Ex-head of China policy bank gets 14 years for taking US$5.3 million in bribes

Former chairman of China Development Bank’s supervisory board found guilty of corruption offences spanning 11 years

PUBLISHED : Saturday, 05 August, 2017, 6:55pm
UPDATED : Saturday, 05 August, 2017, 7:19pm

A former senior executive of one of China’s policy banks was sentenced to 14 years in prison and fined 3.5 million yuan (US$520,000) on Friday after being convicted on bribery and corruption charges, state media reported.

Yao Zhongmin, the erstwhile head of the supervisory board at China Development Bank, was found guilty of taking bribes totalling 36 million yuan between 2002 and 2013 in return for providing preferential treatment to his associates on lucrative property development projects and bank loans, People’s Daily reported on Saturday.

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The 65-year-old, who had been detained since June last year, was tried at the Intermediate People’s Court of Baoding, central China’s Henan province, the report said.

The Central Commission for Discipline Inspection launched an investigation into Yao’s alleged “severe violations of party codes of conduct” in June last year. He was subsequently expelled from the Communist Party and removed from office.

As well as accepting financial rewards, the disgraced banker was found to have used his position to gain sexual favours, the report said.

Yao’s sentencing came just weeks after China’s President Xi Jinping publicly criticised the country’s financial regulators for failing in their duty to contain financial risks. His comments were made at the National Financial Work Conference, which is held once every five years and at which China’s leaders also agreed to establish a financial stability and development committee in a bid to avert future financial crises.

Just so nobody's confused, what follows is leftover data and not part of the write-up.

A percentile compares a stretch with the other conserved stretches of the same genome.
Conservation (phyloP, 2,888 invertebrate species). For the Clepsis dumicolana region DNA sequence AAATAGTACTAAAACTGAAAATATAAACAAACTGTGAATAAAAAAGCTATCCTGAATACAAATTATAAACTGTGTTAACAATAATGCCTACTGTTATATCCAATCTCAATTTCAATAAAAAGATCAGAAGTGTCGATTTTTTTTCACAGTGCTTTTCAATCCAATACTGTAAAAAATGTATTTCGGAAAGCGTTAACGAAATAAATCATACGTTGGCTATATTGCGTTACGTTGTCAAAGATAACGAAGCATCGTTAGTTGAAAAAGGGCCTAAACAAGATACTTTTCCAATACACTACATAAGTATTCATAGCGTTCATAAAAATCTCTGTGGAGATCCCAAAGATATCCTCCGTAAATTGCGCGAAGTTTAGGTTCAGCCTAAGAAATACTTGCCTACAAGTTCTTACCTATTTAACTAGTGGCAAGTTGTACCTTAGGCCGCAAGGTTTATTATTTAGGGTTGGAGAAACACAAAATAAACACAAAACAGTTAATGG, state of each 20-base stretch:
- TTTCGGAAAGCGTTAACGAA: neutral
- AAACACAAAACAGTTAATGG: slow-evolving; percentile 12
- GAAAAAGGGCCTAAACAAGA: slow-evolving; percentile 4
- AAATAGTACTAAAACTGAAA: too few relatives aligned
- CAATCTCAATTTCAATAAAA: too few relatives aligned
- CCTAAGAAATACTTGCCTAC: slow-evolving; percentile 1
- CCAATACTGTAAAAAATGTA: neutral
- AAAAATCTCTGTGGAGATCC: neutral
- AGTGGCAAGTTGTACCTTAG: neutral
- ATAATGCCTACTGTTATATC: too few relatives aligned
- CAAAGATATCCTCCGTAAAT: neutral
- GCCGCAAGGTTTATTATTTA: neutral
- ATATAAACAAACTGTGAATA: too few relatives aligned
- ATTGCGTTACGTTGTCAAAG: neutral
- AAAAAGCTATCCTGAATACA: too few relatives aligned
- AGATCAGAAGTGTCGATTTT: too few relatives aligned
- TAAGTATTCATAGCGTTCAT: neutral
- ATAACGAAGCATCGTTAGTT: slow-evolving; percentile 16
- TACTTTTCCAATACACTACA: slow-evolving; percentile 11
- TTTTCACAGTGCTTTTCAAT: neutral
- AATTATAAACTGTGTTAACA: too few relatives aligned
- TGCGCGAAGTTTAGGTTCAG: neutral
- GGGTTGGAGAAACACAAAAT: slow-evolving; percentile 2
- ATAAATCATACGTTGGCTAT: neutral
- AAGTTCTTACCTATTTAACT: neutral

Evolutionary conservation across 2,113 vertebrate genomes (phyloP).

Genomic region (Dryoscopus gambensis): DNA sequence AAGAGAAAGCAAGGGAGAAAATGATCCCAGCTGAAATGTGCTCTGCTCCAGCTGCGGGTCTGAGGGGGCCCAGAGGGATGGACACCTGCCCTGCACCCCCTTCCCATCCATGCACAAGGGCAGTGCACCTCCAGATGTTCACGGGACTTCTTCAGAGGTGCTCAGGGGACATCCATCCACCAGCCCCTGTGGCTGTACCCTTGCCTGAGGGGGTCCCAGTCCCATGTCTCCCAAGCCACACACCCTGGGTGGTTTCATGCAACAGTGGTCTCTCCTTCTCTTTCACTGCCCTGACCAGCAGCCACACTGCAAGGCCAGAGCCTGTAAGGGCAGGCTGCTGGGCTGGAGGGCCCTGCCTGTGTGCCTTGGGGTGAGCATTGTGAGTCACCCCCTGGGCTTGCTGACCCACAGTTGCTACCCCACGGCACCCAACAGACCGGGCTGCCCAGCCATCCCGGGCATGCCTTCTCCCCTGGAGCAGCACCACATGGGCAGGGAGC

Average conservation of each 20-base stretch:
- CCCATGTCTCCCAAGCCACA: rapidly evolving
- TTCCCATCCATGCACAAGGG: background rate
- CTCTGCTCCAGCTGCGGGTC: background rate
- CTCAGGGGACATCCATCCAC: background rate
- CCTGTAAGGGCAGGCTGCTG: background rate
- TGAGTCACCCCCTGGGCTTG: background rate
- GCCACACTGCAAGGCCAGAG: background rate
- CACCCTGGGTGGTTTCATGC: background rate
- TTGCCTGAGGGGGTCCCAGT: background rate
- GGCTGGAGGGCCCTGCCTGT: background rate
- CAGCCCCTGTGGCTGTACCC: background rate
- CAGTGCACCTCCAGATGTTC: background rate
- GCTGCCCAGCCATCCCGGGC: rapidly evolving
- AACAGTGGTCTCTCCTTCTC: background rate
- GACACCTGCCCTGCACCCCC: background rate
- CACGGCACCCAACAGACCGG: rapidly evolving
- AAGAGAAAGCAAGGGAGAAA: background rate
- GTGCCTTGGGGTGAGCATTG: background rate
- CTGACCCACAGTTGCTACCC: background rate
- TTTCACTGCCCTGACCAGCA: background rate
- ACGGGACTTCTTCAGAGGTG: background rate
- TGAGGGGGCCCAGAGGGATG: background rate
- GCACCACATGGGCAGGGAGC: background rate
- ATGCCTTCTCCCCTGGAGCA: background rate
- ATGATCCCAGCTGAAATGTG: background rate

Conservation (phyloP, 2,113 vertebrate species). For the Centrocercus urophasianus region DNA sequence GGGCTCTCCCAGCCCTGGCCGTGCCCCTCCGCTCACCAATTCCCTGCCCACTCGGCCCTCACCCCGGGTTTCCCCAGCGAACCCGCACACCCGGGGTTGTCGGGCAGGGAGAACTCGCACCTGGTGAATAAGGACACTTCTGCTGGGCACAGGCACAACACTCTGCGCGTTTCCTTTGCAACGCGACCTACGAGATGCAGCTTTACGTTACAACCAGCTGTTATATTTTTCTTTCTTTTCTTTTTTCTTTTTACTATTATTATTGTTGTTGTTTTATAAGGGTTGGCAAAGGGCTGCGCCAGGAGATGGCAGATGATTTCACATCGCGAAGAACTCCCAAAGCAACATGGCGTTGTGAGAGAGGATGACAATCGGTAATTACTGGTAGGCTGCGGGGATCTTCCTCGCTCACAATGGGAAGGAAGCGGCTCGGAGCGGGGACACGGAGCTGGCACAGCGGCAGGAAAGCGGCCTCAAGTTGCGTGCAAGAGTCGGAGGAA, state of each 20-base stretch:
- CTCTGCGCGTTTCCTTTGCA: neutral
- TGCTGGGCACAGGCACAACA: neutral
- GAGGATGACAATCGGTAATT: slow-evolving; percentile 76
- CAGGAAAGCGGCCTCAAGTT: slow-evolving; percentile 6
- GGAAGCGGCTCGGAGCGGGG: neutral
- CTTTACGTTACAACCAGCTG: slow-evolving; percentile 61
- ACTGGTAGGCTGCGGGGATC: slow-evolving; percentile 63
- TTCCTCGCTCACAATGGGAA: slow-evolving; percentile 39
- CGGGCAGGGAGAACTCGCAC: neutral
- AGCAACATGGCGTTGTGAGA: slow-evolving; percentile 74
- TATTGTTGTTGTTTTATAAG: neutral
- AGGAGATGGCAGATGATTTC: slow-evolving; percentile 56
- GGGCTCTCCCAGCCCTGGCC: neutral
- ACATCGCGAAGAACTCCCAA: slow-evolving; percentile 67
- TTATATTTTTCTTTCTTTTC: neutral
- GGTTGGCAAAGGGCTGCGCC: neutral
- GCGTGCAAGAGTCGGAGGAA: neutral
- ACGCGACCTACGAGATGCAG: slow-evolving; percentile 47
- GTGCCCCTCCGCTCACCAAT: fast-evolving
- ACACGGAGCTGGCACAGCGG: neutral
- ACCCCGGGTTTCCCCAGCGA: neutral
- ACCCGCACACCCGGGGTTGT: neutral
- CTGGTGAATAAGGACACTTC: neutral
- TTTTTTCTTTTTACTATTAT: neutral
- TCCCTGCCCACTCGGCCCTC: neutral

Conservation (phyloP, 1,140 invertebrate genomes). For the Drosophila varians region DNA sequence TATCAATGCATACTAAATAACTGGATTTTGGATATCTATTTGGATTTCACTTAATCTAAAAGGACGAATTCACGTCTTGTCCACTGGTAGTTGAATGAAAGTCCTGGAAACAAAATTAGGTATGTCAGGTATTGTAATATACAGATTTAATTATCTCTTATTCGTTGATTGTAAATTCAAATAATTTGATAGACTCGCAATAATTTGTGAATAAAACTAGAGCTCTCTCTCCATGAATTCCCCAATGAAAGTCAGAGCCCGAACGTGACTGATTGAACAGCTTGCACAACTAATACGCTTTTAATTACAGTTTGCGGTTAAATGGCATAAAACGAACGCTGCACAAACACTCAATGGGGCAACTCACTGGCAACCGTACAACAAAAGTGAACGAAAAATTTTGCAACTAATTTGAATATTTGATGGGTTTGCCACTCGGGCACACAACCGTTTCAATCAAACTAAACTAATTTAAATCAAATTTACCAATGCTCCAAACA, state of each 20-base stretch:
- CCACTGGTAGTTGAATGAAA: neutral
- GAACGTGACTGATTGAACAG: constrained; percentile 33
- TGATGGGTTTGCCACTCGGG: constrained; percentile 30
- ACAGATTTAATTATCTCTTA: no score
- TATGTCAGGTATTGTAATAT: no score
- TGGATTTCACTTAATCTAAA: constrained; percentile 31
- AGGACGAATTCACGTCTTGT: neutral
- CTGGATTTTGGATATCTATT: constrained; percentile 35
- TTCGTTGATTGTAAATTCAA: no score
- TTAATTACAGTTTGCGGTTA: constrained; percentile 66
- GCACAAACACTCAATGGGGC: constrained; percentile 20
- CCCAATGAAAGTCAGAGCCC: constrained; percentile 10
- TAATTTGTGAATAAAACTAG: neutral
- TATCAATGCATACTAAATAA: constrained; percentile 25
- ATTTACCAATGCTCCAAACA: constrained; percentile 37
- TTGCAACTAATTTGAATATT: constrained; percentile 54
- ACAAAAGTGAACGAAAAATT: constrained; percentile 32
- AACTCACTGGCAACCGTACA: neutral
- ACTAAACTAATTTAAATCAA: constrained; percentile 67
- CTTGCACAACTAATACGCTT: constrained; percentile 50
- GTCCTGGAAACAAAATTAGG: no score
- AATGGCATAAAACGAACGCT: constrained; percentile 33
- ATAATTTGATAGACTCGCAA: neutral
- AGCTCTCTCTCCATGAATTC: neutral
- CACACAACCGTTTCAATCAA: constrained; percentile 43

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The prevention of systemic risks is the central theme of financial work and the government should take a greater initiative in monitoring, warning against and dealing with it in a timely manner, Xi was quoted by Xinhua as telling hundreds of party elites at the two-day meeting, which ended on July 15.

Since the start of the year, several top officials in the financial sector have been investigated and toppled, including Xiang Junbo, the former chairman of the China Insurance Regulatory Commission, Li Changjun, the former party chief and president of the Beijing branch of the Export and Import Bank of China, Yan Cheng, the former vice president of a local state-owned bank in Inner Mongolia, and Yang Dongping, the former chief risk officer of the Bank of Communications.

In response to Li’s fall, Hu Xiaolian, chairwoman of the Export and Import Bank of China, recently ordered all of her top executives to heed the party call and redouble their efforts to tackle corruption and ensure clean governance.

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As the world’s largest development-focused financial institution, China Development Bank plays a central role in promoting Beijing’s economic interests abroad. It also lends more money to overseas projects then either the World Bank or Asian Development Bank.

In 2010, Wang Yi, a former vice-president of the bank, was given a suspended life sentence after being found guilty of accepting almost 12 million yuan in bribes over nine years in return for approving irregular loans.

Commenting on the sentence handed down to Yao, Hu Xingdou, a professor of economics at the Beijing Institute of Technology, said he thought it was relatively light.

“Some officials take bribes amounting to hundreds of millions, or even billions, of yuan, so maybe the 36 million yuan Yao illegally amassed was considered not that big a deal,” he said.

“As a result, officials may decide it’s worth being corrupt if they are only going to get a relatively lenient penalty even if they are caught.”

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Also on Friday, the Luoyang Intermediate People’s Court in Henan upheld the life sentence handed down to Wang Min, a senior national legislator and former party chief in northeast China’s Liaoning province, Xinhua reported on Saturday.

The 67-year-old had earlier been found guilty of taking bribes, either personally or through others, totalling 146 million yuan. The court said that between 2004 and 2016 he used his authority in Liaoning, and formerly Jilin province, to benefit his associates in their business activities and professional careers.